The Tax Increases That Could Pay For The Coronavirus Crisis


22 May 2020

By Marc Dorsett

As you will be aware, unless you've been living in a cockerel's boot, we are in the middle of a crisis.

It's a crisis with many faces, each having an impact on the other.

The health crisis means lockdown and restrictions on movement which in turn contributes to the financial crisis which, again, in turn leads to an increase in Government funding for businesses and employees. The stress caused by not working/being on reduced pay/unable to pay creditors creates further health issues which then starts going in a circle again. It's a harsh world at the moment but without Government funding, it could be a whole lot worse.

So, what is the purpose? Good question. Probably the only relevant question to be honest.

The purpose is to discuss briefly what the Chancellor may do to recoup the funds paid out due to C-19. It's pretty obvious that the money will need to be reclaimed once the economy gets moving again and anyone who thinks otherwise is living in cloud cuckoo land. What's the best way to raise money? Tax increases.

According to a leaked treasury report (as reported in the Times on Saturday), there are a few options available to Mr Sunak.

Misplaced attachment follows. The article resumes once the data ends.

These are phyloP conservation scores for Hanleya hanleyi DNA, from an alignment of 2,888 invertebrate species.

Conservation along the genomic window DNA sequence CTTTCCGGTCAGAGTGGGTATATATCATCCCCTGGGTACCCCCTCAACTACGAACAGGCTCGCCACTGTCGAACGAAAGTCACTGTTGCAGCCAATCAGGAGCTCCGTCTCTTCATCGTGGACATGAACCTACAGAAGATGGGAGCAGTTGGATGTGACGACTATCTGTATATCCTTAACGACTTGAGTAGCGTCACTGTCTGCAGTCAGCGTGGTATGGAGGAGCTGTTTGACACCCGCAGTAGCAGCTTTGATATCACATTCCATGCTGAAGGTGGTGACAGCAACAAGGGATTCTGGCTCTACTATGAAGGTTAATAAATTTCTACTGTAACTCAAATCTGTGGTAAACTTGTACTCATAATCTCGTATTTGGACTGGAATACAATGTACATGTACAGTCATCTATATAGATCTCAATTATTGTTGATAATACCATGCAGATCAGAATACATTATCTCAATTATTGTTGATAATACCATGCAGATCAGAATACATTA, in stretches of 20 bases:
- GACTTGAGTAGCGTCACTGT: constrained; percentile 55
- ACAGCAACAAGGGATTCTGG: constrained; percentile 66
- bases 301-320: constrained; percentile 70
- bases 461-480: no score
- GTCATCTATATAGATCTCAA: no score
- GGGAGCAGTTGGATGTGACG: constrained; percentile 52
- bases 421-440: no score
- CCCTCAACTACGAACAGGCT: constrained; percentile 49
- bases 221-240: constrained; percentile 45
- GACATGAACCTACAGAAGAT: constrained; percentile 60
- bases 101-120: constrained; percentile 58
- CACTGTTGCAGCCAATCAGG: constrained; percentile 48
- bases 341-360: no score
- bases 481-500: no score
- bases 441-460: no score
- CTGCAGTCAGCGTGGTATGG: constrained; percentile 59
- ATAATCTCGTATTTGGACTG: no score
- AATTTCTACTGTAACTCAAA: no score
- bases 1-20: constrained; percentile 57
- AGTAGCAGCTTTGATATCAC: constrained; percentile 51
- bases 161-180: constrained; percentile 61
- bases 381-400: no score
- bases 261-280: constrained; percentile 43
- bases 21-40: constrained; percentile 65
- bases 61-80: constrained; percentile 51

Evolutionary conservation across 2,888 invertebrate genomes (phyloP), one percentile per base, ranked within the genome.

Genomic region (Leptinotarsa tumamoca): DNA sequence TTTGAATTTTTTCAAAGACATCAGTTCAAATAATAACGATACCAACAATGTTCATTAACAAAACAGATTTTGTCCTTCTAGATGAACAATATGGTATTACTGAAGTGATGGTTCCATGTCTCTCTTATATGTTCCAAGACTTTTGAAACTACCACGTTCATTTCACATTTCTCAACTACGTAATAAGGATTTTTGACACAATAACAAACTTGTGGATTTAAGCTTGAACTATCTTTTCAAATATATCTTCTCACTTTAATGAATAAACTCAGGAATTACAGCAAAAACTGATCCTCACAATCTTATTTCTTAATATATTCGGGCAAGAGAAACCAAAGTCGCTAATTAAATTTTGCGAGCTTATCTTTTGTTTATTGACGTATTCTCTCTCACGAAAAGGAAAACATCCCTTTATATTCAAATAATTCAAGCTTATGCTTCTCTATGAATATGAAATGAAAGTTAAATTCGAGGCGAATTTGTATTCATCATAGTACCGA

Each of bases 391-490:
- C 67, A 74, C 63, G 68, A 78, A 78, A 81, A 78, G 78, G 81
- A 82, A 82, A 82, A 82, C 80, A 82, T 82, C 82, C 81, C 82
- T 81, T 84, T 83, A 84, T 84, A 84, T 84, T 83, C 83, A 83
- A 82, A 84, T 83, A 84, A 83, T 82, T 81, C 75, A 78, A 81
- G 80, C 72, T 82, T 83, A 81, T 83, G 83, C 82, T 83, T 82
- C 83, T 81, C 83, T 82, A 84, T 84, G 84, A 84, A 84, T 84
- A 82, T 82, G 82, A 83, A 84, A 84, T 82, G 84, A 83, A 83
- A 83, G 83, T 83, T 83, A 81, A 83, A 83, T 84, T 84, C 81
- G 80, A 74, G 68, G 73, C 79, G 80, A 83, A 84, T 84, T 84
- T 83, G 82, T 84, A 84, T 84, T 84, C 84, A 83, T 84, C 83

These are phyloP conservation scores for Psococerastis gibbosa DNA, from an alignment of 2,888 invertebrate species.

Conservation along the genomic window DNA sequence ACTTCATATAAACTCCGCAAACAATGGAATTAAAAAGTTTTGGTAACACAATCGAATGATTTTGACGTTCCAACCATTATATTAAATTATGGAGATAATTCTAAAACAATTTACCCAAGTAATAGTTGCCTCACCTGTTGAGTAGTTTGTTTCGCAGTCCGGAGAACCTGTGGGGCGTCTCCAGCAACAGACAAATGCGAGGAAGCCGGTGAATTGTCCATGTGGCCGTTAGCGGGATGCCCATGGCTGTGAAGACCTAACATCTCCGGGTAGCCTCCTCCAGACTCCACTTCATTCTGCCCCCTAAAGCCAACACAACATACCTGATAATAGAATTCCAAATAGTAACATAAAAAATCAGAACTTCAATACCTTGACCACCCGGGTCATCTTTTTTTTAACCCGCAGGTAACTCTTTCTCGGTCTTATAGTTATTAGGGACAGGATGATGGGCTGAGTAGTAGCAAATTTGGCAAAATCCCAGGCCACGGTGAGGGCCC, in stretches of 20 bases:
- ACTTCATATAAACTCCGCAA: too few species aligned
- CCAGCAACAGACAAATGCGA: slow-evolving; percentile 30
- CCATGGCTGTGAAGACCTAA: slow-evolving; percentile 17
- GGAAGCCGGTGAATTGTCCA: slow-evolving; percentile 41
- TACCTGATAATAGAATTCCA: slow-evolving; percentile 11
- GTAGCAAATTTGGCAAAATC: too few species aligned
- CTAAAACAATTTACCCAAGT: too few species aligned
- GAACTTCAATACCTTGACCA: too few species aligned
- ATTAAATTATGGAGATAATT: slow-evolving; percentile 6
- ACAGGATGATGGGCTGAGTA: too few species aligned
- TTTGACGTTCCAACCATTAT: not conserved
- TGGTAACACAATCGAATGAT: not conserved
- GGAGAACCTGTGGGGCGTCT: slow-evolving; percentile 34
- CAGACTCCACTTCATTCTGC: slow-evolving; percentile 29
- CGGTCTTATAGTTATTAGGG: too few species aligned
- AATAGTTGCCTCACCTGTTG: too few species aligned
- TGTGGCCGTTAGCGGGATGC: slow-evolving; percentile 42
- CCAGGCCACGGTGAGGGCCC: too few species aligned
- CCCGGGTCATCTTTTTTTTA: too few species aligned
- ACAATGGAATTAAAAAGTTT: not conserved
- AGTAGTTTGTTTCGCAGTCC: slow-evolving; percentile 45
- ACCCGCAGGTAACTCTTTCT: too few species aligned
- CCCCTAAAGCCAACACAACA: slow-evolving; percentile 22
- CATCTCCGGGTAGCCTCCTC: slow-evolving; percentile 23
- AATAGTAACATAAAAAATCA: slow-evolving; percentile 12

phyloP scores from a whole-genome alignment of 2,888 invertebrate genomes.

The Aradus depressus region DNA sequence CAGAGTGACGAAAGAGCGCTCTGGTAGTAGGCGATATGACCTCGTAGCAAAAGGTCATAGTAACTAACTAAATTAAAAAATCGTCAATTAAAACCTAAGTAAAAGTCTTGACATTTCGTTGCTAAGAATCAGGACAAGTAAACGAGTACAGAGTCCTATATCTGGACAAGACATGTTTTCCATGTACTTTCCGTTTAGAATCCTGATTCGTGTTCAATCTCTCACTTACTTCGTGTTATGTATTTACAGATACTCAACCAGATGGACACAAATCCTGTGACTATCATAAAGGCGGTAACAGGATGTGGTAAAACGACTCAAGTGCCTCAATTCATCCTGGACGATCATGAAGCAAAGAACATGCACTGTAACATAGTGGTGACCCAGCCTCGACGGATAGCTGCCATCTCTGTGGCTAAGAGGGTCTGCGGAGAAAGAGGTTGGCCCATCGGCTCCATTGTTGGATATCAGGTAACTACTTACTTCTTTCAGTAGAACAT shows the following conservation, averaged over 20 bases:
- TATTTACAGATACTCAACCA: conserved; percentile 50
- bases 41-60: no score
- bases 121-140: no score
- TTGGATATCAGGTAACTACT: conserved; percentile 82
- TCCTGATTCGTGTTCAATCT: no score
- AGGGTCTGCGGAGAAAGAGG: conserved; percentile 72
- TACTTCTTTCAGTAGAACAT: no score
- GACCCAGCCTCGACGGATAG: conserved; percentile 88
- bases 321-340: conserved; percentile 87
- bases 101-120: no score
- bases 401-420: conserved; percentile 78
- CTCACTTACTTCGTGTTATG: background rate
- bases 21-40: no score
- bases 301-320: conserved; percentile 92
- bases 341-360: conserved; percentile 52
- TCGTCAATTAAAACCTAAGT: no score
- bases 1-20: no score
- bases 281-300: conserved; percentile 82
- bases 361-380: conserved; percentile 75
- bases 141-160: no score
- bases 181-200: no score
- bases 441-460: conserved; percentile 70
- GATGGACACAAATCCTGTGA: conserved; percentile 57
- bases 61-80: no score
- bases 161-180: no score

Without going into detail, the options are:

  • Increasing income tax by 1% across the board – estimated to bring in £5.8bn a year,
  • Increasing National Insurance by 1% – raising £4.6bn,
  • Aligning self-employed National Insurance rates with employees,
  • Increasing a flat rate for capital gains tax of 28%,
  • A 1% increase in corporation tax – £2.4bn a year apparently,
  • Scrapping the triple lock on state pension rises which could save a whopping £8bn a year
  • Rental property tax increases – possibly an already overly abused target but a fair few past Chancellors hated rental investments,
  • Wholesale changes to inheritance tax – maybe a reduction in the overly complicated residence nil rate band?

Whilst the above points are just options in a leaked report, it is clear that taxes will need to go up. In the Times report, one commentator suggested that they thought income tax rates would increase by as much as 5% for top earners and 3% for everyone else.

Tax planning has always been an option available to some and it continues to be important. If rates do rise substantially tax planning will be even more important.

At Gepp Solicitors, we have experienced and friendly people that can help you with your tax planning – whether it's deciding to take dividends or salary from your company to estate planning to obtaining stamp duty land tax refunds, we can help.

If you have any questions about how we can assist you or wish to know more about our services, please call 01245 228125 or email us.